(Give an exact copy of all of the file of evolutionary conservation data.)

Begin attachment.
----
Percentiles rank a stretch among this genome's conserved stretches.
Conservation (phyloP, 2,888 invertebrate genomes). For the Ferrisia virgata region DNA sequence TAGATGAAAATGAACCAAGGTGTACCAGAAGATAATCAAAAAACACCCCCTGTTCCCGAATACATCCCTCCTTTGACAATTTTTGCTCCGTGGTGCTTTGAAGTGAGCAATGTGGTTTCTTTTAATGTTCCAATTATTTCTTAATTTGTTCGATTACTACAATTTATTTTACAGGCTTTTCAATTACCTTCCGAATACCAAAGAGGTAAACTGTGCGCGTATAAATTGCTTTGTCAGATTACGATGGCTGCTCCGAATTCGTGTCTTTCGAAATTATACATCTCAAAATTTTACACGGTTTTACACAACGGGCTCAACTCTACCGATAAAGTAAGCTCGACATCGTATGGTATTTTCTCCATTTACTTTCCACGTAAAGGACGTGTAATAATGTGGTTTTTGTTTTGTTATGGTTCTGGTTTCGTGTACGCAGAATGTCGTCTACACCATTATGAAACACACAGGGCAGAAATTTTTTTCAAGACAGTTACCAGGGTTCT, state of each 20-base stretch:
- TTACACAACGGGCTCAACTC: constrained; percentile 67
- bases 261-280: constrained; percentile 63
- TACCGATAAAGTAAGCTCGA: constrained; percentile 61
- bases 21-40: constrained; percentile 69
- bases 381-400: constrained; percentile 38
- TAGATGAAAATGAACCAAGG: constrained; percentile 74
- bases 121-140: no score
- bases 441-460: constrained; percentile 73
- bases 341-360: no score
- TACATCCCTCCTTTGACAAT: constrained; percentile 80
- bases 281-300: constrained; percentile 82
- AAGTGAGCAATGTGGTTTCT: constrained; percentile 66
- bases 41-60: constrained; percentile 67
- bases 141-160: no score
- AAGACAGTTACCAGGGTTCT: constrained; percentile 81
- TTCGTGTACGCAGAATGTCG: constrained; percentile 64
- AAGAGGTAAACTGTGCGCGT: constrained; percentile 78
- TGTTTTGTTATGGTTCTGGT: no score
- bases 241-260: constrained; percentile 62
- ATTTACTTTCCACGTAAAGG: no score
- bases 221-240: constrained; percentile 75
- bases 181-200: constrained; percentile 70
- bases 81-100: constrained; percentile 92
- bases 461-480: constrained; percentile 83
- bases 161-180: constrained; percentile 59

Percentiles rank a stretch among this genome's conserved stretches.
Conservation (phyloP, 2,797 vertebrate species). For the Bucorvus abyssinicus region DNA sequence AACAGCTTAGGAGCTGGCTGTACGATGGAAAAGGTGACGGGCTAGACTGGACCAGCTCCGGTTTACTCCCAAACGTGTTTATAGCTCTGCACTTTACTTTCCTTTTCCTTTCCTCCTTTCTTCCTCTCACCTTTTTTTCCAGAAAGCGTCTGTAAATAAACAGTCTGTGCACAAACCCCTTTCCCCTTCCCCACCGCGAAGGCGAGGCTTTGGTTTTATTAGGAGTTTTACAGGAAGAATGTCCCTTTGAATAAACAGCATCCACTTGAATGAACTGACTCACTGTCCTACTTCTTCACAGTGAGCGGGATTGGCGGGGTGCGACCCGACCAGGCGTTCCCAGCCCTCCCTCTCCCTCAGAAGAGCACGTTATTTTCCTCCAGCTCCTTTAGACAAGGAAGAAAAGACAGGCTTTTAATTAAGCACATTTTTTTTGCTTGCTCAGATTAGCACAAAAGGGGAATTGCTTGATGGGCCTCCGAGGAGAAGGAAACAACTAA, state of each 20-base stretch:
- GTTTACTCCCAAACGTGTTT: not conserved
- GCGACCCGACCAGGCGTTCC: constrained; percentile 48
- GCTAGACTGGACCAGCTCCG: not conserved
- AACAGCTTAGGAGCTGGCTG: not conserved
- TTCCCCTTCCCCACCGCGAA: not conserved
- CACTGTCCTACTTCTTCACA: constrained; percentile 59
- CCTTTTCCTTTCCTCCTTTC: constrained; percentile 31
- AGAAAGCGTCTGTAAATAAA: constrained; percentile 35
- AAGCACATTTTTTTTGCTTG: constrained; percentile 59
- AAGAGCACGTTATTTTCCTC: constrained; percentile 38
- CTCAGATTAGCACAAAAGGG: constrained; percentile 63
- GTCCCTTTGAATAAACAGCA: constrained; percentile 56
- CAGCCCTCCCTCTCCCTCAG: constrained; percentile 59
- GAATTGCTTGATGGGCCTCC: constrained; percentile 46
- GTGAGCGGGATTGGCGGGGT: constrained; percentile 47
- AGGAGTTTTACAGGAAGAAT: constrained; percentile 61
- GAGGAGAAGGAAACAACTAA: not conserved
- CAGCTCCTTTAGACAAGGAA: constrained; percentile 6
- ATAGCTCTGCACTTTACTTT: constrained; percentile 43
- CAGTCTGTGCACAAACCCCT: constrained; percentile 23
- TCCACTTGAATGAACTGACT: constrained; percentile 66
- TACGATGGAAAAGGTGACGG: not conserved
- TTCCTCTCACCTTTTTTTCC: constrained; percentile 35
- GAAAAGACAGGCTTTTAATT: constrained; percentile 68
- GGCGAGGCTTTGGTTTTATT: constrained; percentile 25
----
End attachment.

Percentiles rank a stretch among this genome's conserved stretches.
Conservation (phyloP, 2,888 invertebrate genomes). For the Ferrisia virgata region DNA sequence TAGATGAAAATGAACCAAGGTGTACCAGAAGATAATCAAAAAACACCCCCTGTTCCCGAATACATCCCTCCTTTGACAATTTTTGCTCCGTGGTGCTTTGAAGTGAGCAATGTGGTTTCTTTTAATGTTCCAATTATTTCTTAATTTGTTCGATTACTACAATTTATTTTACAGGCTTTTCAATTACCTTCCGAATACCAAAGAGGTAAACTGTGCGCGTATAAATTGCTTTGTCAGATTACGATGGCTGCTCCGAATTCGTGTCTTTCGAAATTATACATCTCAAAATTTTACACGGTTTTACACAACGGGCTCAACTCTACCGATAAAGTAAGCTCGACATCGTATGGTATTTTCTCCATTTACTTTCCACGTAAAGGACGTGTAATAATGTGGTTTTTGTTTTGTTATGGTTCTGGTTTCGTGTACGCAGAATGTCGTCTACACCATTATGAAACACACAGGGCAGAAATTTTTTTCAAGACAGTTACCAGGGTTCT, state of each 20-base stretch:
- TTACACAACGGGCTCAACTC: constrained; percentile 67
- bases 261-280: constrained; percentile 63
- TACCGATAAAGTAAGCTCGA: constrained; percentile 61
- bases 21-40: constrained; percentile 69
- bases 381-400: constrained; percentile 38
- TAGATGAAAATGAACCAAGG: constrained; percentile 74
- bases 121-140: no score
- bases 441-460: constrained; percentile 73
- bases 341-360: no score
- TACATCCCTCCTTTGACAAT: constrained; percentile 80
- bases 281-300: constrained; percentile 82
- AAGTGAGCAATGTGGTTTCT: constrained; percentile 66
- bases 41-60: constrained; percentile 67
- bases 141-160: no score
- AAGACAGTTACCAGGGTTCT: constrained; percentile 81
- TTCGTGTACGCAGAATGTCG: constrained; percentile 64
- AAGAGGTAAACTGTGCGCGT: constrained; percentile 78
- TGTTTTGTTATGGTTCTGGT: no score
- bases 241-260: constrained; percentile 62
- ATTTACTTTCCACGTAAAGG: no score
- bases 221-240: constrained; percentile 75
- bases 181-200: constrained; percentile 70
- bases 81-100: constrained; percentile 92
- bases 461-480: constrained; percentile 83
- bases 161-180: constrained; percentile 59

Percentiles rank a stretch among this genome's conserved stretches.
Conservation (phyloP, 2,797 vertebrate species). For the Bucorvus abyssinicus region DNA sequence AACAGCTTAGGAGCTGGCTGTACGATGGAAAAGGTGACGGGCTAGACTGGACCAGCTCCGGTTTACTCCCAAACGTGTTTATAGCTCTGCACTTTACTTTCCTTTTCCTTTCCTCCTTTCTTCCTCTCACCTTTTTTTCCAGAAAGCGTCTGTAAATAAACAGTCTGTGCACAAACCCCTTTCCCCTTCCCCACCGCGAAGGCGAGGCTTTGGTTTTATTAGGAGTTTTACAGGAAGAATGTCCCTTTGAATAAACAGCATCCACTTGAATGAACTGACTCACTGTCCTACTTCTTCACAGTGAGCGGGATTGGCGGGGTGCGACCCGACCAGGCGTTCCCAGCCCTCCCTCTCCCTCAGAAGAGCACGTTATTTTCCTCCAGCTCCTTTAGACAAGGAAGAAAAGACAGGCTTTTAATTAAGCACATTTTTTTTGCTTGCTCAGATTAGCACAAAAGGGGAATTGCTTGATGGGCCTCCGAGGAGAAGGAAACAACTAA, state of each 20-base stretch:
- GTTTACTCCCAAACGTGTTT: not conserved
- GCGACCCGACCAGGCGTTCC: constrained; percentile 48
- GCTAGACTGGACCAGCTCCG: not conserved
- AACAGCTTAGGAGCTGGCTG: not conserved
- TTCCCCTTCCCCACCGCGAA: not conserved
- CACTGTCCTACTTCTTCACA: constrained; percentile 59
- CCTTTTCCTTTCCTCCTTTC: constrained; percentile 31
- AGAAAGCGTCTGTAAATAAA: constrained; percentile 35
- AAGCACATTTTTTTTGCTTG: constrained; percentile 59
- AAGAGCACGTTATTTTCCTC: constrained; percentile 38
- CTCAGATTAGCACAAAAGGG: constrained; percentile 63
- GTCCCTTTGAATAAACAGCA: constrained; percentile 56
- CAGCCCTCCCTCTCCCTCAG: constrained; percentile 59
- GAATTGCTTGATGGGCCTCC: constrained; percentile 46
- GTGAGCGGGATTGGCGGGGT: constrained; percentile 47
- AGGAGTTTTACAGGAAGAAT: constrained; percentile 61
- GAGGAGAAGGAAACAACTAA: not conserved
- CAGCTCCTTTAGACAAGGAA: constrained; percentile 6
- ATAGCTCTGCACTTTACTTT: constrained; percentile 43
- CAGTCTGTGCACAAACCCCT: constrained; percentile 23
- TCCACTTGAATGAACTGACT: constrained; percentile 66
- TACGATGGAAAAGGTGACGG: not conserved
- TTCCTCTCACCTTTTTTTCC: constrained; percentile 35
- GAAAAGACAGGCTTTTAATT: constrained; percentile 68
- GGCGAGGCTTTGGTTTTATT: constrained; percentile 25